MU hosts discussion one year after racial tension on campus

Related Story

COLUMBIA - The University of Missouri invited Dr. Marc Lamont Hill to speak and facilitate discussion about the racial climate of MU's campus on Friday evening.

The event was titled, "Race & Social Justice: #OneYearLater" and was open to everyone to discuss and reflect on racial tension on campus, particularly the events that happened in fall 2015.

The Legion of Black Collegians' Gospel Choir, Indie Poets, Talking Drum and Phi Mu Alpha Barbershop Quartet performed before the discussion.

Chair of Black Studies Dr. Stpehanie Shonekan said everyone was asked to wear "Mizzou attire" to emphasize the community aspect of the event. 

"We wanted to do this event because we recognized that a year had gone by, and we wanted to keep the memory of all the hard work our students had done in our conscience," Shonekan said.

Darneisha Coleman, a member of Concerned Student 1950, said major movements always assess their progress at a certain point, usually at one year, and the community wanted to look at the progress and what still needs to be done during this discussion.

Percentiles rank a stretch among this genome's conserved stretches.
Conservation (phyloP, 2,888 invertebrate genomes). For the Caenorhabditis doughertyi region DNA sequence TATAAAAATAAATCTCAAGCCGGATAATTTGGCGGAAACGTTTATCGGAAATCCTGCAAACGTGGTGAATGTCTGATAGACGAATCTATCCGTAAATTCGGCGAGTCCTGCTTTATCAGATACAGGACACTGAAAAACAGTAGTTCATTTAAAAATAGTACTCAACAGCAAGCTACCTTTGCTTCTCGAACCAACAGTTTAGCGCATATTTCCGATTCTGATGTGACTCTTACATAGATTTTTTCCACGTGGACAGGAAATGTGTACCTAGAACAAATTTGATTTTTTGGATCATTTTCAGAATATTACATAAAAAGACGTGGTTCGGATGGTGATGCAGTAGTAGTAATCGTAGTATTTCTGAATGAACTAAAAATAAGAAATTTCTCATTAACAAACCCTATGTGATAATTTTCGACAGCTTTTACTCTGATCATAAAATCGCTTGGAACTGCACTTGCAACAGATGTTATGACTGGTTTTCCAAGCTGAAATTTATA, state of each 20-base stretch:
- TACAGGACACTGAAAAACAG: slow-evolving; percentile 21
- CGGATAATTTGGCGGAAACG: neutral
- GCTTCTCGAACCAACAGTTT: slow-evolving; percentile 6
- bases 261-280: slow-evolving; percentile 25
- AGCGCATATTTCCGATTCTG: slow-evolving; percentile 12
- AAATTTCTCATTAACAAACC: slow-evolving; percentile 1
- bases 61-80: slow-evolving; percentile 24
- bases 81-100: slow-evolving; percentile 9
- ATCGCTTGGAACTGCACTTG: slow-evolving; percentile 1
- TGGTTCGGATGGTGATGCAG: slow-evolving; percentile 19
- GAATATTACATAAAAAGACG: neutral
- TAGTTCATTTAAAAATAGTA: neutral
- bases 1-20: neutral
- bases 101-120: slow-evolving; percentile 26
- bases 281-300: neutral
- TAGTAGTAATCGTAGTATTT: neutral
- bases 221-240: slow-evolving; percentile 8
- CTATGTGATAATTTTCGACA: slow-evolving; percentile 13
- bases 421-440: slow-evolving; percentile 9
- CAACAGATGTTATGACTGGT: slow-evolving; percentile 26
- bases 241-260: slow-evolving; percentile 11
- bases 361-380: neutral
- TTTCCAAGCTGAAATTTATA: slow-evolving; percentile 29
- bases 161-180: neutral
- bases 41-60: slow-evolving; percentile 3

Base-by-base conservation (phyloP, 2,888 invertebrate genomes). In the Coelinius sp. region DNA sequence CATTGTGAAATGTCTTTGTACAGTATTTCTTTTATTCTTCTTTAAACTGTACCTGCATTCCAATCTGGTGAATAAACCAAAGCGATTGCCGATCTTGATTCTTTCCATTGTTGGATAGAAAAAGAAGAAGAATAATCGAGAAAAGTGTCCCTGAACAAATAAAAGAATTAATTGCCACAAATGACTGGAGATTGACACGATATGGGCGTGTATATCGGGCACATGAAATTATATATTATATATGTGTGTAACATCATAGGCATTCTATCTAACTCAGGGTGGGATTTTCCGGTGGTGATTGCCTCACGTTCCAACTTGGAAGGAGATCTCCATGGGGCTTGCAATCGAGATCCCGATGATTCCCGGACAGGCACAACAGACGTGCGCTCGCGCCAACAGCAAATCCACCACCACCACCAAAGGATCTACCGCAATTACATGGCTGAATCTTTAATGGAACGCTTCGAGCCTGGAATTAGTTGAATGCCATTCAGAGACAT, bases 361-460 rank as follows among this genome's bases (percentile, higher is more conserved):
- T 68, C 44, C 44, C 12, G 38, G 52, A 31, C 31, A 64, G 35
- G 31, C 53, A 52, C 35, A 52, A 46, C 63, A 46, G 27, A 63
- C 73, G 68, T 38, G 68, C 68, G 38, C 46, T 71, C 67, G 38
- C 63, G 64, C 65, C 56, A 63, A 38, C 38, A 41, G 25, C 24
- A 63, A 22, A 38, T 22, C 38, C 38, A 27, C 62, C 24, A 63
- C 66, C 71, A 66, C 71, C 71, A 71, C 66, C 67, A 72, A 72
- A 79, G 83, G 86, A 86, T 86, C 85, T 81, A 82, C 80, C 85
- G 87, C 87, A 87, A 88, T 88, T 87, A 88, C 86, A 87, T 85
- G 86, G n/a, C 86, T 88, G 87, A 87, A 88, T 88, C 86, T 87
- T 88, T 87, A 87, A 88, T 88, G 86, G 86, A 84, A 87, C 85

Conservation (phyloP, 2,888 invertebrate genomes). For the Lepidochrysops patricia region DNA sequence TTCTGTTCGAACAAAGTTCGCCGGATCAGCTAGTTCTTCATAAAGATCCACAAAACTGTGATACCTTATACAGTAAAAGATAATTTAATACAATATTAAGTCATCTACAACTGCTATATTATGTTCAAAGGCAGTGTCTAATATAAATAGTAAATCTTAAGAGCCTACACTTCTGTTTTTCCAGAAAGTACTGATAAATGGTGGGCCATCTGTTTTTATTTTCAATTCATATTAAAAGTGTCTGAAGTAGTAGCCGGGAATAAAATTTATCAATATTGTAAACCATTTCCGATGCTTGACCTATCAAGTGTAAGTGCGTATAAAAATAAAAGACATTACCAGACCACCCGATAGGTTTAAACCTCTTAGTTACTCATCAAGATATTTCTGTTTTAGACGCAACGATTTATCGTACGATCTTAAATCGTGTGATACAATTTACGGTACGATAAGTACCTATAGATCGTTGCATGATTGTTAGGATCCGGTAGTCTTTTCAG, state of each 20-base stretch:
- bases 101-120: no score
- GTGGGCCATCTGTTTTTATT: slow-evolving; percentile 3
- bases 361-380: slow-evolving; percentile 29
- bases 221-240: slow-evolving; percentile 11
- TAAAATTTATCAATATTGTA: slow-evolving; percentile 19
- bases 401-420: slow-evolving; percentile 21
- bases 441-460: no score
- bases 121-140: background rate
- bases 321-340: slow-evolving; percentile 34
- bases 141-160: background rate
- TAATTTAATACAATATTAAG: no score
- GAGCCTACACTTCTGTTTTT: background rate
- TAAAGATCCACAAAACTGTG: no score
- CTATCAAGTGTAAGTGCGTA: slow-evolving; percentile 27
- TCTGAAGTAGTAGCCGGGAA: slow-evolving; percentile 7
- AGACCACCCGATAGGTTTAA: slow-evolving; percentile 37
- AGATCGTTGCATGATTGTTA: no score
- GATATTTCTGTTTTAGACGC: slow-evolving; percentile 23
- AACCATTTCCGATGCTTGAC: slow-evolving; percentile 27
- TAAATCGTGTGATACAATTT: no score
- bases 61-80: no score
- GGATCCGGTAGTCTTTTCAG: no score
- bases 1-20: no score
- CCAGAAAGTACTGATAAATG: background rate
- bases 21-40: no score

"I think it's important that we have Dr. Hill here to give us some outside perspective. As an outsider looking in, he will help give us some new perspective," Coleman said. 

Hill started his speech by remembering Mike Brown and others who have died in police shootings.

"We also have to look at the forms of violence we experience every day," Hill said.

He said he wanted the discussion about race to continue, but also to remember and reshape the image of the events that happened last year.

"We want to understand the past, but not be prisoners of the event," Hill said.

"We wanted to reframe the narrative and make sure that we tell a story of good work for this campus, for all of us. We feel that looking back at the past can be helpful," Shonekan said.

Before the discussion, Coleman said she hoped they would talk about the difference in response times to racial incidents on campus.

"The difference between the univeristy's response last year during the Payton Head incident, it took them way too many days to respond, and this year's incident with Delta Upsilon they responded almost immediately. So I think that it's important to look at the two incidents a year later and examine the progress that has been made," she said. 

Several faculty members, former students and current students joined in on the discussion.

Filming was not allowed during the discussion part of the event.

 

News